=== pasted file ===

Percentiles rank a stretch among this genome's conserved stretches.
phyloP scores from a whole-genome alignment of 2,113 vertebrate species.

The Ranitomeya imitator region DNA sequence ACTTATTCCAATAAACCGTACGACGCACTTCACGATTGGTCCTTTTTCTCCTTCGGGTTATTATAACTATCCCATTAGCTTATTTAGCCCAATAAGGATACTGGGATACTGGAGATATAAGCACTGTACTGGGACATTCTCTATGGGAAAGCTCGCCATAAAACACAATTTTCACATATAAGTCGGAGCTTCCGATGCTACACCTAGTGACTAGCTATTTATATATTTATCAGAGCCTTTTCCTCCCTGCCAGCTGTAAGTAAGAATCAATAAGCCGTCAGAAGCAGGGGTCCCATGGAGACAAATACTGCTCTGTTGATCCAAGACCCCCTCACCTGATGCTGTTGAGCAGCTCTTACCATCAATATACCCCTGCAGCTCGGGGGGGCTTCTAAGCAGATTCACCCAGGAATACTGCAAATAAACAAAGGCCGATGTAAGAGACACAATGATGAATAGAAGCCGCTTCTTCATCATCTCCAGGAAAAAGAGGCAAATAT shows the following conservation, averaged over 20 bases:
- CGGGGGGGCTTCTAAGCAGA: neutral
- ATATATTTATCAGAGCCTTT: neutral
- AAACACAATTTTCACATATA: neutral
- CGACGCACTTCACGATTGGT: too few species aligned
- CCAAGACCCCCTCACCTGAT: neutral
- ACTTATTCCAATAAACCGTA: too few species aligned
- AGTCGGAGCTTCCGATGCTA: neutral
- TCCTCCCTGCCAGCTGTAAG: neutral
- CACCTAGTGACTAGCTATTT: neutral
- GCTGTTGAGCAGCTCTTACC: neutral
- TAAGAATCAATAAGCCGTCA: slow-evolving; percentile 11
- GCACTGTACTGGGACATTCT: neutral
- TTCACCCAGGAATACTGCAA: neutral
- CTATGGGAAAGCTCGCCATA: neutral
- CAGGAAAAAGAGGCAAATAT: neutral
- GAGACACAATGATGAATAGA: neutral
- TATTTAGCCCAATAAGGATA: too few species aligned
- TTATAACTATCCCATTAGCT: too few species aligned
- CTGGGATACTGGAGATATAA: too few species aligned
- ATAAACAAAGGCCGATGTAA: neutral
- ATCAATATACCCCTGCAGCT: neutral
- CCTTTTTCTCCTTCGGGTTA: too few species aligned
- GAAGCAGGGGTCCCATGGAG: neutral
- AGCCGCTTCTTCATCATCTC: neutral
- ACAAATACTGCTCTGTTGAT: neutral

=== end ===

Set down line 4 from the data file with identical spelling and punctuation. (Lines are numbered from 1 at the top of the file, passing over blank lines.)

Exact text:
- CGGGGGGGCTTCTAAGCAGA: neutral